• Plant berry crops, strawberries, raspberries, blueberries, blackberries.
  • Prune gooseberries and currants; fertilize with manure or a complete fertilizer.
  • Spray trees and shrubs for webworms, leafrollers, if present.
  • Spray to control leaf and twin fungus diseases in sycamore, hawthorne and willow trees.
  • Take geraniums, begonias, dahlias, gladiolus from storage.
  • Keep tuberous begonias indoors
  • Prune spring flowering shrubs after blossoms fade.
  • Fertilize rhododendrons, camellias, azaleas with acid type fertilizer.
  • Spread compost over garden and landscape areas.Best time of year to thatch and renovate lawns.
  • Plant vegetable garden carefully for spring, summer and fall eating and preservation.
  • Protect new plant growth from slugs.  Use bait or traps.

TOMATO SEEDS

These are tomato seeds I used every year.  Most are oganic.

 Cosmonaut Volkov – OG. Heirloom, 72-75 days.  Indeterminate, needs staking.  Mature early in the season.  Very tasty , round red fruit weigh up to 1 pound each.  A wonderful tomato.  Named after the famous Russian cosmonaut Vladislav Volkov.

 Brandywine OG.  Heirloom 85 to 90 days.  Indeterminate.  An old Amish dating back to 1885,  I have been growing these variety for many years.  It has never failed me.  Good flavor.  A potato leaf variety with large red slightly flatened fruit.

Heinz OG.  68 days.  Determinate, a bush type plant.  Heavy yealds, early, sweet taste not tart like some other paste tomatoes.  Ripens all 2 1/2 -3 oz fruits before frost.

SEED STARTING

 

Growing your own seeds is fun and easy.   I have been sowing my seeds in the greenhouse for many years.  Timing is critical for success.  Soon I will be sowing peas in a reusable polystyrene trays with  individualized pyramid-shaped cells which virtually  eliminate transplant shock.   I have been using this type of tray for several years.  You may find the trays here http://www.groworganic.com/ , those mushroom containers, milk carton, tofu containers, yogurt/pudding cups,  they are all perfect for seeds starting.  First you need to clean the containers with a solution of 9 parts of water and 1 part of  chlorine bleach, followed by thorough rinse with water.  The picture on the left is the polystyrene tray where I sow garden pea seeds.

Need to remember too, peppers, eggplants, tomatoes are slow germinating.  You want this to start early, especially when summer is short in your area.  I sowed tomato seeds in March, peppers a little bit early in January.   The peppers have germinated well,  I spray them with chamomile tea to prevent damping off a fungus type disease.  Broccoli and cauliflower sowed in the greenhouse as well as herb seeds later this month.  The rest such as summer squash, pumpkins, lettuce, collard, kale,  carrots all directly sowed in the garden.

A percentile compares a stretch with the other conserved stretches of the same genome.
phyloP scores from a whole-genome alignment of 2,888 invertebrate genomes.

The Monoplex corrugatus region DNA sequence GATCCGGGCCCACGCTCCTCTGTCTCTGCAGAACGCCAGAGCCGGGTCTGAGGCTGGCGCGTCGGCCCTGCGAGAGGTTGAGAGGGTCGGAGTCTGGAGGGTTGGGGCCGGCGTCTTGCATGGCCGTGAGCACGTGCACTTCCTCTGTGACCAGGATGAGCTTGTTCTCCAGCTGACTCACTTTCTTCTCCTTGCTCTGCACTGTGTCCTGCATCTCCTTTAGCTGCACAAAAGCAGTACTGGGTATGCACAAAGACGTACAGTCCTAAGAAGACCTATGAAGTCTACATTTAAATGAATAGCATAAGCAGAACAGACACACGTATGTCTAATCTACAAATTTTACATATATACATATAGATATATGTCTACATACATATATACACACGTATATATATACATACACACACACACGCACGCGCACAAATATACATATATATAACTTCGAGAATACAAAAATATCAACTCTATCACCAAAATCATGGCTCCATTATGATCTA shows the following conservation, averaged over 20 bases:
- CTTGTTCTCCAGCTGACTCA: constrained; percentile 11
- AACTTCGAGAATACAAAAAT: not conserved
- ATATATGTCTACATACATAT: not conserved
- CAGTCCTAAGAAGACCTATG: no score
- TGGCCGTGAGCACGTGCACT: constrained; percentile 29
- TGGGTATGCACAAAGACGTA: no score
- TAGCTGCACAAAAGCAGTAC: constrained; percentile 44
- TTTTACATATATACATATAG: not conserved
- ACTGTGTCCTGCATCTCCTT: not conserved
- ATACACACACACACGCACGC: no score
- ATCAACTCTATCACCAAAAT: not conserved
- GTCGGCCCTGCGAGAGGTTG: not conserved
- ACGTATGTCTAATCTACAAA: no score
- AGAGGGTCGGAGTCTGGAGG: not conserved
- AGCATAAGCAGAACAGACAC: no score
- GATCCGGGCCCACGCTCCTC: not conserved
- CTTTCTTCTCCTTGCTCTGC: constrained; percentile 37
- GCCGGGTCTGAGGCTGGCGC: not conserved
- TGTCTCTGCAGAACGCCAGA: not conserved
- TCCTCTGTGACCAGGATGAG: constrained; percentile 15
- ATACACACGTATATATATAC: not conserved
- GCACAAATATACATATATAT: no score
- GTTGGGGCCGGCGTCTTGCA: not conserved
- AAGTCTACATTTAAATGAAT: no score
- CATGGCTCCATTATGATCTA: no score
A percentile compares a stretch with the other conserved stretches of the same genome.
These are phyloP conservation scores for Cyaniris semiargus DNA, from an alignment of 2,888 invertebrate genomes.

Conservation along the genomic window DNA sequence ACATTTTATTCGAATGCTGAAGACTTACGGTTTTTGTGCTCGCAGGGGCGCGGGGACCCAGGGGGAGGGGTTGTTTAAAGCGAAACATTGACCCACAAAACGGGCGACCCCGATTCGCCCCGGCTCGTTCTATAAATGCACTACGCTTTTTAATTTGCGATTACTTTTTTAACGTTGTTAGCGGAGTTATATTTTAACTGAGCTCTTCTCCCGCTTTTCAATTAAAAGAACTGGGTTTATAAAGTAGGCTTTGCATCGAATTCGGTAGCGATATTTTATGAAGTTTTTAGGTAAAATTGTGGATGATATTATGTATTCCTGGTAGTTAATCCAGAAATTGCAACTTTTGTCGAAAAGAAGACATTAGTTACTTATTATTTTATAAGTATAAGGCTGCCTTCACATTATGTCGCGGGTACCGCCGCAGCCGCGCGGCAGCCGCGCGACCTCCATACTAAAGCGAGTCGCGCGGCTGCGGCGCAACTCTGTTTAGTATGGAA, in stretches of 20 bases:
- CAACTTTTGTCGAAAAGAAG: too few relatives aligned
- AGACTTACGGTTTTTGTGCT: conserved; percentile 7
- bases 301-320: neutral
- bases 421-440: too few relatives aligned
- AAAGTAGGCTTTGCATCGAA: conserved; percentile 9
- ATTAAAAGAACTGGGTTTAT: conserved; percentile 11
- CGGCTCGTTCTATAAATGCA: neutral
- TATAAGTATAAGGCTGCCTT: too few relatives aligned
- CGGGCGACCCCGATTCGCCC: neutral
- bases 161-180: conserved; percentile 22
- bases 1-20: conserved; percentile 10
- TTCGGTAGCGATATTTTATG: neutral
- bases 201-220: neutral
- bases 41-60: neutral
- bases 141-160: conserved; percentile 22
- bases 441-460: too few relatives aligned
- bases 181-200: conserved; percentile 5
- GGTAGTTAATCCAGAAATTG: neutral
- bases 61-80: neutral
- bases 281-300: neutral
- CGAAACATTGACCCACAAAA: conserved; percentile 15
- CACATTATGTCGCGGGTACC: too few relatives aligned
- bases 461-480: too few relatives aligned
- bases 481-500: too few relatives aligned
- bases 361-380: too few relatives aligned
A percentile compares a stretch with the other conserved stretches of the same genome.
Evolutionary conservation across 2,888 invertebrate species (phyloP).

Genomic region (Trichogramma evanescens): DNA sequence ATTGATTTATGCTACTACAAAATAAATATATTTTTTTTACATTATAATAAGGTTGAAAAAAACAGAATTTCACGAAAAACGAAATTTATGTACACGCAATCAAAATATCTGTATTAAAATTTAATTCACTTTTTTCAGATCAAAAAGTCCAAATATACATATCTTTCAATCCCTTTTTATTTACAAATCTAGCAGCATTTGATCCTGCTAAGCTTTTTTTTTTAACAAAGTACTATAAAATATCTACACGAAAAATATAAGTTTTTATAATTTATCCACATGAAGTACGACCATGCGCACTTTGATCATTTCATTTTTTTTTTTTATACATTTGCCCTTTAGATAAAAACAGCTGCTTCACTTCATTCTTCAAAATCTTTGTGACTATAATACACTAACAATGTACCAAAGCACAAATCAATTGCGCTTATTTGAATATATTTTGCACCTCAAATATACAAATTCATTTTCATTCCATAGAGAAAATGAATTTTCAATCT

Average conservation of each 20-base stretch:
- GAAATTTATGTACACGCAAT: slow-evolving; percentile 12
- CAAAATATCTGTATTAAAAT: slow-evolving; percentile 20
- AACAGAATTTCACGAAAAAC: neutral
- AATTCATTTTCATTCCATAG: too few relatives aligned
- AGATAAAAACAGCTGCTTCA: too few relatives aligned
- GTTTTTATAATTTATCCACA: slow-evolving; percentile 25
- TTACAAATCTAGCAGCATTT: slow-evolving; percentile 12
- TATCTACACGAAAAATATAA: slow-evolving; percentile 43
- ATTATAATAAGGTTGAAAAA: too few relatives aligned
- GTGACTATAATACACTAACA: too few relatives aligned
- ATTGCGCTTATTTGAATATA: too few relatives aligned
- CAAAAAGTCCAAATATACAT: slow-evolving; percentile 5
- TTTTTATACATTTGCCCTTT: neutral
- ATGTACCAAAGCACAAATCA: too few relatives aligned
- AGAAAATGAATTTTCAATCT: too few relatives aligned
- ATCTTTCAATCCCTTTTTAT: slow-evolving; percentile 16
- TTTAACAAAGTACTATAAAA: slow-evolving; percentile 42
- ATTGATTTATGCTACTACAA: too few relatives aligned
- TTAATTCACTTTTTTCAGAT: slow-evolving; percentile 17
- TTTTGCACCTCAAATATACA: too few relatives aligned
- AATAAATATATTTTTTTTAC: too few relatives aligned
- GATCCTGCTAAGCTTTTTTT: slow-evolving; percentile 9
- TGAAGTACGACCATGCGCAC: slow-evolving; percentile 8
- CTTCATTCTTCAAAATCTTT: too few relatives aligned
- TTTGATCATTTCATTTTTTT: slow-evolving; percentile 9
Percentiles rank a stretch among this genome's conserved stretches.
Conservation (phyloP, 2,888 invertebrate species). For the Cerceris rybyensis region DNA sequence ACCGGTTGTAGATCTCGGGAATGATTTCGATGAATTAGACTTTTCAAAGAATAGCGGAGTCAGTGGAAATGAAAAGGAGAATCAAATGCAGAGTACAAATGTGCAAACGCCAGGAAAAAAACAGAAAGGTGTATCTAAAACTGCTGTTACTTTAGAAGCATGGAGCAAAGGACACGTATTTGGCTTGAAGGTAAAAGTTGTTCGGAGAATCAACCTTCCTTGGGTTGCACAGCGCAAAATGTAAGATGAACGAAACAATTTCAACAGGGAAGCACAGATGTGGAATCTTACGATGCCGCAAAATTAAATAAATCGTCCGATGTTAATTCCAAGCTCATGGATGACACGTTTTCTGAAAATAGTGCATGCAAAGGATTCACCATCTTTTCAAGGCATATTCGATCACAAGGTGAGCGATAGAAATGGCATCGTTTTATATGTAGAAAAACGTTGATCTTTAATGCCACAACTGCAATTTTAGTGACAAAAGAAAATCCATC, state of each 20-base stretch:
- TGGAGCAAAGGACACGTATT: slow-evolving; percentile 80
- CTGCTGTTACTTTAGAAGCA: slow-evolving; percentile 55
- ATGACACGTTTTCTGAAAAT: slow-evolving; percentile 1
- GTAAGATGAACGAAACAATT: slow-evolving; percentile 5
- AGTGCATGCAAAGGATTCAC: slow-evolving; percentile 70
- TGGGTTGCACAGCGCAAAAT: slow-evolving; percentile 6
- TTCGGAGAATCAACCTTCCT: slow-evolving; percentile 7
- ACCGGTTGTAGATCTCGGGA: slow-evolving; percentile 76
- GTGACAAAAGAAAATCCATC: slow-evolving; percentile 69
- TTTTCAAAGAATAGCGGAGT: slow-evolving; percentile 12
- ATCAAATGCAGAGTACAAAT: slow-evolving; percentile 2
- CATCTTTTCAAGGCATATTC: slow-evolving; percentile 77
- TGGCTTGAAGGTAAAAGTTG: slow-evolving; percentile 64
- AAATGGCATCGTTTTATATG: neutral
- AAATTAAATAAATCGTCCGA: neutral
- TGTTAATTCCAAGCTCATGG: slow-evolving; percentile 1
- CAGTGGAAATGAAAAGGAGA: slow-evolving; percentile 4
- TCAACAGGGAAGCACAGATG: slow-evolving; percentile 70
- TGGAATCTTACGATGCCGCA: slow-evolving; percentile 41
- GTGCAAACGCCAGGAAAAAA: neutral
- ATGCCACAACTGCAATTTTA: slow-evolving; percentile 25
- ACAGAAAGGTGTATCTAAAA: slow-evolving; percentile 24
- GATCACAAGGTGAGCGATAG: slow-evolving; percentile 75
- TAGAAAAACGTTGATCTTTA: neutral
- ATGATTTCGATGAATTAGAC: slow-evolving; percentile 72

Use sterile soiless seed starting mixes.  Either you make them yourself or store-bought. Do not use garden soil as this contains weed seed, harbor diseases and tend to be muddy, hard and reducing germination and root growth.  Seed-starting mix containing sphagnum, vermiculite, limestone, and gypsum.

Read the seed packet for instructions and carefully determine when you have to start sowing, and  tinning the seedlings.  Germination can vary from few days to several weeks.  This depending on what variety of seeds you are sowing.  With my experience, you need to sow the seed thinly, over crowding will produce weak seedlings.  Into medium barely cover seed with starting soil and gently press into mixture.

Label and date each variety as you work.  This is important, if not you will forget which variety of seed you sowed.  Water lightly with a spray bottle.  Keep the soil moist as this important for gemination.  Then cover flats with clear plastic and keep out of direct sunlight. 

Remember to remove cover for an hour or two everyday to provide air circulation.  Most seeds germinate well between 70-75F.  I used heating cable that is buried under soil and the containers or flats I rest on it.  It worked well as long as you keep the heating cable on all the time.  Don’t forget to remove covers once 50 to 70% germinated.  Remove flats or containers from heat to prevent seedlings grow thin and leggy.

Place seedlings in a bright, sunny window or if you are lucky a greenhouse.  If you do not have adequate light use artificial light 12 to 14 hours each day.  I used plant fluorescent light in the green house after dusk.  I keep checking the seedlings for fungus disease.  This is their crucial time.  Seedlings require little fertilizer.  As they mature apply your favorite fertilizer


It is so much easier to thin seedling when they are larger. generally 1-2″ tall.  Thinning is necessary to prevent crowding.

Before transplanting in the garden, acclimate the seedlings outdoors 1to 2 weeks,  this is called hardening off.  Select spot out of direct sunlight and away from wind.  If nights are still cold bring them inside.  After several days, provide 3 to 4 hours direct morning or afternoon sun.  Gradually increase daily exposure to sunlight.

Move young plants to garden for transplanting preferably on cloudy day or late afternoon to minimize transplanting shock.   Set out hardy plants after heavy frost has passed.  Set out sensitive plants once night-time above 58F.  I covered sensitive plants with a sheet when the forecast called for low temperature.

Happy Gardening